She was standing in the presence of God, and like Nicodemus, she didn’t know the answer. She didn’t even know the question!

Jesus showed immeasurable love and kindness toward this woman with an attitude. He helped her leave arguing and bickering behind by refocusing her attention on Him so she could get some real help.

Remember, He’s just been accused of racism.

“Jesus answered and said to her, ‘If you knew the gift of God, and who it is who says to you, “Give Me a drink,” you would have asked Him, and He would have given you living water’” (Jn. 4:10).

In other words, “Lady, you asked the wrong question. Try this. Ask Me for a drink!” What love and mastery of His own emotions, avoiding a useless argument and turning the conversation into a life-changing moment for this woman. And it worked!

The woman said to Him, “Sir, You have nothing to draw with, and the well is deep. Where then do You get that living water? Are You greater than our father Jacob, who gave us the well, and drank from it himself, as well as his sons and his livestock?” (Jn. 4:11-12)

Now that’s a good question! That’s an appropriate question for someone standing before God. Who are you, Jesus, and how can you give me living water?

“Jesus answered and said to her, ‘Whoever drinks of this water will thirst again, but whoever drinks of the water that I shall give him will never thirst. But the water that I shall give him will become in him a fountain of water springing up into everlasting life.’” (Jn. 4:13-14)

Now, He had her full attention!

“Sir, give me this water, that I may not thirst, nor come here to draw.” (Jn. 4:15)

By responding with love and patience, He gained a convert. But then, this encounter went from intense to amazing, then to awkward.

“Jesus said to her, ‘Go, call your husband, and come here.’ The woman answered and said, ‘I have no husband.’ Jesus said to her, ‘You have well said, “I have no husband,” for you have had five husbands, and the one whom you now have is not your husband; in that you spoke truly.’” (Jn. 4:16-18)

That’s embarrassing. Just when things were getting good between them, Jesus brought up her secret sin—something she certainly didn’t want Him to know. Why would He do that? I believe it’s because He didn’t want her to leave, thinking, If He knew what I was really like, He would have never offered me living water. By revealing her sin, He was telling her He knew all about her life and what she’d done and the offer for living water still stood.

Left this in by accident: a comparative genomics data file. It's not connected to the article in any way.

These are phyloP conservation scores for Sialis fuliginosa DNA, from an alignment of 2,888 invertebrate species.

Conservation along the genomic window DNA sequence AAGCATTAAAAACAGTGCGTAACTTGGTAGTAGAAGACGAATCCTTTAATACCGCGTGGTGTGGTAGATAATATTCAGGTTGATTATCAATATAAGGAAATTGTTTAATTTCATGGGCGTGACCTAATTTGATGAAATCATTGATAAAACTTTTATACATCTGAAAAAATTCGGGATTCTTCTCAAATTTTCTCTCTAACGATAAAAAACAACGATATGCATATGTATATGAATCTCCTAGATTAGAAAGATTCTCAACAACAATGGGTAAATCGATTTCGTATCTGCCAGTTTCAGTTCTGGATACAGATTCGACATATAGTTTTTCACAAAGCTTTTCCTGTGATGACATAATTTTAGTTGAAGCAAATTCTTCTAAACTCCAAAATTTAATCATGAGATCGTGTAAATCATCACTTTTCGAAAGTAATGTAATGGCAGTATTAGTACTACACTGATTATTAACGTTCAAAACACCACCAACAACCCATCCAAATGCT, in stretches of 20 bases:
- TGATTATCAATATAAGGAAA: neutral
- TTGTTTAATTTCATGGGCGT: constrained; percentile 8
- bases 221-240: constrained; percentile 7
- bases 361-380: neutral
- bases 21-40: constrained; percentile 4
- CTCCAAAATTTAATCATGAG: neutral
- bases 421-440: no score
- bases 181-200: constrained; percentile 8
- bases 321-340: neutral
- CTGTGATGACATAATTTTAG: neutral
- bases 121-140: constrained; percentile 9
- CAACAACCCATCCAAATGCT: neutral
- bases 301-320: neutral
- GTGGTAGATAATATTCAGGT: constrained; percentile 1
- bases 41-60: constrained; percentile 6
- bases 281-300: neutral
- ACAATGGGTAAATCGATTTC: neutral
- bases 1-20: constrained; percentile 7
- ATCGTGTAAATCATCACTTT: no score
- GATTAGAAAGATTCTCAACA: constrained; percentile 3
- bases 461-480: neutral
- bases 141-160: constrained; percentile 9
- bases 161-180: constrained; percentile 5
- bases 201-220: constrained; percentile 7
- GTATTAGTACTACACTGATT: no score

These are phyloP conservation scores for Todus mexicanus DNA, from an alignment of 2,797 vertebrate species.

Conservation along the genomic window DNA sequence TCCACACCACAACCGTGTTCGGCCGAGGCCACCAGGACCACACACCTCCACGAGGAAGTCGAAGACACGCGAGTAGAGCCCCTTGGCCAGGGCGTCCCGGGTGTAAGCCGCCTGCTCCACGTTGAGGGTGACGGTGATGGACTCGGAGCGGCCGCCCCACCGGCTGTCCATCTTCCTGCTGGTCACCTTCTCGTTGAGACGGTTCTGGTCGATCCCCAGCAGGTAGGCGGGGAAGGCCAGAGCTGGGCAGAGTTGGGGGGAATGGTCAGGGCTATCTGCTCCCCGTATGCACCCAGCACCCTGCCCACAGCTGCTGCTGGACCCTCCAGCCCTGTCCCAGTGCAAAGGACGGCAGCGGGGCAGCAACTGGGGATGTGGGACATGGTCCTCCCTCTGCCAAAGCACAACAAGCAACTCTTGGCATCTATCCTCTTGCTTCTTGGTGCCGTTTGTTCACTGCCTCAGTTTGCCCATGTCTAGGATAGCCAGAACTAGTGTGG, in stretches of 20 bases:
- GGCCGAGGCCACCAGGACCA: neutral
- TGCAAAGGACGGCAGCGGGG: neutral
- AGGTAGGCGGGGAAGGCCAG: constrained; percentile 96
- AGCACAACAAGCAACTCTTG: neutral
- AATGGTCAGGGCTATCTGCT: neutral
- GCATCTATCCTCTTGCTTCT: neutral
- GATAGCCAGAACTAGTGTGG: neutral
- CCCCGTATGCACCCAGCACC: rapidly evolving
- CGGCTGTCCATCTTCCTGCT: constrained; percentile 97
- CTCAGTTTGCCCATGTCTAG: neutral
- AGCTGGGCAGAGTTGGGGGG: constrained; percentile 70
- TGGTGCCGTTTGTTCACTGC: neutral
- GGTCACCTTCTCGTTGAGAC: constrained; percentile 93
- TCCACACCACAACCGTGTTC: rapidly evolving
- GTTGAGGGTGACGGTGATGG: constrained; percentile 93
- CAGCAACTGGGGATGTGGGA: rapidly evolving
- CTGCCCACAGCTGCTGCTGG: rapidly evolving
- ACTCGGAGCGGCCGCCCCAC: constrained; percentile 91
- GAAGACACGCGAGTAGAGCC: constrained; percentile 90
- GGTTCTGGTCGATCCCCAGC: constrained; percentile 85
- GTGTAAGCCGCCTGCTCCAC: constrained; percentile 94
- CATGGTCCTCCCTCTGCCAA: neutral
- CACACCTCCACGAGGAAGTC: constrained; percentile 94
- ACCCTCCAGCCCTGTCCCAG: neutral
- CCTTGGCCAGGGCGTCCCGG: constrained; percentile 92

Then He revealed His identity to this precious woman in a way that seldom occurred in His earthly ministry.

The woman told Him she knew the Messiah was coming and when He came, He would tell them all things. Jesus said, “I who speak to you am He.” (Jn. 4:25-26)

She instantly became a witness in her community, and heaven will tell how many people she led to Christ in her lifetime.

This is one of the most holy, sacred encounters in the New Testament, and it all started with a woman with an attitude trying to start an argument.

This is what Paul was telling Timothy about:

“Gently instruct those who oppose the truth. Perhaps God will change those people’s hearts, and they will learn the truth. Then they will come to their senses and escape from the devil’s trap. For they have been held captive by him to do whatever he wants.” —2 Timothy 2:25-26 (NLT)

We should follow Jesus’ example when dealing with difficult people, there’s more at stake than making a point or defending your position.

Life is different when you’re more interested in winning a soul than winning an argument!

Jesus said, “Let not your heart be troubled…” and by following this simple command, you can get your joy back and enjoy life even in these challenging times. In this series you’ll learn to refuse to engage in battles where you don’t belong and see how Jesus responded to difficult people without losing His cool. By following His example, you too can live in the end times without losing your mind!

1 thought on “Anger Management”

  1. Good food for thought and pursuit of being more Christlike. walking in the Spirit with the fruit of the Spirit is always the way to go. I’ve left the station but have a long ways to go as Andrew says.
    Greg, I wish you and yours a very Merry Christmas and Happy prosperous New Year!

Comments are closed.

Shopping Cart
Scroll to Top